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Is your children’s school being strict on social distancing?

(28 Posts)
Anney28 Tue 30-Jun-20 12:58:30

My children are back at school and their school have been really thorough with everything. Social distancing has become a big thing there, the kids are always being encouraged to social distance both in and outside and not sit right next to each other. Obviously as a parent myself and also the teachers know that complete social distancing is not possible when children are young. I totally get that. Staggered drop offs and pick ups. This is not the issue... They are doing a fab job.

I have a friend who I’m friends on Facebook. Her son goes to another school in the local area and she shares photos their school have added to social media and why they’ve been up to but there is no social distancing whatsoever. The kids are all sat together in groups (shoulder to shoulder together) both outside and inside. Different year groups are mixing. I thought bubbles were a thing?? My children aren’t allowed to leave their bubbles.

It’s just really really surprised me. I assumed all schools were doing similar to my children’s school.

Is my children’s school being ott or is the other school being completely pants?

I know I will probably be told this doesn’t affect me but it’s still in the local area and it’s surprised me!! It’s a big school too! I honestly thought the photos I seen were older photos from before lockdown but captions would suggest otherwise!!

OP’s posts: |
Marriedtoapenguin Tue 30-Jun-20 13:01:11

Can't fault my DS2's school. They are being strict enough about it. Markings and staff keeping an eye on it.

Where any issues have arisen, they've dealt with them immediately and let everyone know.

Can't ask more.

Useruseruserusee Tue 30-Jun-20 13:06:27

The different year groups may be because they are in a bubble for key worker or vulnerable children. We have a few of these and as we have kept siblings together the age range is wide.

SandieCheeks Tue 30-Jun-20 13:09:17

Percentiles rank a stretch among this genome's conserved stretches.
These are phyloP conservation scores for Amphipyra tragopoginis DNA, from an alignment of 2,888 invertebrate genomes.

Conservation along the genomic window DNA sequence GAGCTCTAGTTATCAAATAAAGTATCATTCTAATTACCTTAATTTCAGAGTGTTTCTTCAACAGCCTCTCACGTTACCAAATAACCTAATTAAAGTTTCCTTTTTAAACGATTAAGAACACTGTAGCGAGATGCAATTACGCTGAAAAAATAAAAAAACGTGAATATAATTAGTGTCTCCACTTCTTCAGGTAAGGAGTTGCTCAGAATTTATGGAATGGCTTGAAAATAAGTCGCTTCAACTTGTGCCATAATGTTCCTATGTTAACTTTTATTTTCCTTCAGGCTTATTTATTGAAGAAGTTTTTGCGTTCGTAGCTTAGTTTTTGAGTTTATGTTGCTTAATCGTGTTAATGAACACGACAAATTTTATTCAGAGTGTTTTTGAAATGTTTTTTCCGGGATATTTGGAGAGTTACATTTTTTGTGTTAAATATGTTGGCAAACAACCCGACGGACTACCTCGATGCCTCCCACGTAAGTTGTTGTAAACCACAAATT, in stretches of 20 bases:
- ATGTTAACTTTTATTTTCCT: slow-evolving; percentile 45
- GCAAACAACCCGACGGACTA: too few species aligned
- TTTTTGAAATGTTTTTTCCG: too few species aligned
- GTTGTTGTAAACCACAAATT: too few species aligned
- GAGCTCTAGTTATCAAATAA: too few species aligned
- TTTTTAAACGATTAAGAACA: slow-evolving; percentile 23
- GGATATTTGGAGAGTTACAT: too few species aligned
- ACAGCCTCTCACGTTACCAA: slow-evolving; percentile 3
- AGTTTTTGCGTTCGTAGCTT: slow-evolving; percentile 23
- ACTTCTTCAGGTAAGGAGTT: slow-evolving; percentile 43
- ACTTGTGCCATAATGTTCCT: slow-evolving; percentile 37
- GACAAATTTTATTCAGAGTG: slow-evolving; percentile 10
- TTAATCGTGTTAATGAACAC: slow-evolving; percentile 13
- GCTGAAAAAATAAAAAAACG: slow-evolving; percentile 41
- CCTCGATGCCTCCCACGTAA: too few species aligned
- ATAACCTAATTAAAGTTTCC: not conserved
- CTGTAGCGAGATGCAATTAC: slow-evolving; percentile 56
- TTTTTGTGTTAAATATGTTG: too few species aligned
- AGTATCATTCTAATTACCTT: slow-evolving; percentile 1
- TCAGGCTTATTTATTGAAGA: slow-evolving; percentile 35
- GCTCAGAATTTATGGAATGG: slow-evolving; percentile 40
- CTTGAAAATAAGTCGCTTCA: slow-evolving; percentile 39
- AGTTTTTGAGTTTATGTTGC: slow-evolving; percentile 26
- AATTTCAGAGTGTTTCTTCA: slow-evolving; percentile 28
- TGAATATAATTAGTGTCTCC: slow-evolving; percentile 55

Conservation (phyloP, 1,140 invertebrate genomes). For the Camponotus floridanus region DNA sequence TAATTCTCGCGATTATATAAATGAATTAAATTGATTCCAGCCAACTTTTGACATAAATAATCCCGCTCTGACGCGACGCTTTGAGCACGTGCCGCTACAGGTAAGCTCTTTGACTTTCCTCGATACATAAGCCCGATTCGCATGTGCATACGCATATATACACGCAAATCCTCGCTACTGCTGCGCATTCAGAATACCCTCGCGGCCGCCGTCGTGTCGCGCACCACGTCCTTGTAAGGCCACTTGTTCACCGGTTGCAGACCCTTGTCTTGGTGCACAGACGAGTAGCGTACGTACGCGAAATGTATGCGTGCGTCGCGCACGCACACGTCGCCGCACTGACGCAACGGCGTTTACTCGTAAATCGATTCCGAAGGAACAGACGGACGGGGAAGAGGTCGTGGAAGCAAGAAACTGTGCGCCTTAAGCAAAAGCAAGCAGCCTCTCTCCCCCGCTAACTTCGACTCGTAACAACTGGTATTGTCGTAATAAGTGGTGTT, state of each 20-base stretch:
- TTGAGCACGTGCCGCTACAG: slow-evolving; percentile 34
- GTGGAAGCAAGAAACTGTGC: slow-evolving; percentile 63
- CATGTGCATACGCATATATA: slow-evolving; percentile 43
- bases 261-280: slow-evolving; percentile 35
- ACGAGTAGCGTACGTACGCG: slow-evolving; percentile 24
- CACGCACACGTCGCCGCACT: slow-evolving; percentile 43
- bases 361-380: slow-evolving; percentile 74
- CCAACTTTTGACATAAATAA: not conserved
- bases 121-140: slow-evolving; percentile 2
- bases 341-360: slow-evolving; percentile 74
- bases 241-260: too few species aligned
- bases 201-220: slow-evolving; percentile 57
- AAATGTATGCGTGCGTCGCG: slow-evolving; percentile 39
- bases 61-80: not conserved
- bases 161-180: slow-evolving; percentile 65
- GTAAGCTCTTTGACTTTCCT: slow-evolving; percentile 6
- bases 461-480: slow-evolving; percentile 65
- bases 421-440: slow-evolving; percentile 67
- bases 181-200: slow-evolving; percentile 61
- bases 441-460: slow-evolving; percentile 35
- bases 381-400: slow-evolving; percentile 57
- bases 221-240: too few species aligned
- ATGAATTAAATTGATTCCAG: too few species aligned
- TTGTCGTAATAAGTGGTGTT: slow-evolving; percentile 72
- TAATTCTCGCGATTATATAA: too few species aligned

My Year 1 and Year 5 children are keeping to social distancing both inside and outside the classroom.

Lancrelady80 Tue 30-Jun-20 13:18:24

Guidance is that primary aged children cannot be expected to keep consistently to 2m but should do so where possible. So that's what many schools are doing - 2m social distancing.

But DfE have muddied the water (even more than it was) by now saying they never said children should be 2m apart and it's all about having "hierarchy of controls" in place - basically, wash hands a lot, clean surfaces a lot, don't mix bubbles, don't share equipment unless you have to (in which case clean, but don't share unless you have to in which case do share - but don't really.)

There were 40 or so updates to guidance in the first week schools reopening more fully was announced- it's no wonder schools are doing things differently, it's been ridiculously hard to figure out what we are actually supposed to do and if that is MUST do or SHOULD if possible and not worry if not possible.

Re photos - could be mixed bubbles due to siblings or due to maintaining groups of keyworker children that had already been established. There was v little guidance about how to work with those children who were in school before June so the school may have just carried on almost as usual with them and those may be photos from then - pre-guidance.

Your kids' school is being safer though.

Lemons1571 Tue 30-Jun-20 13:21:23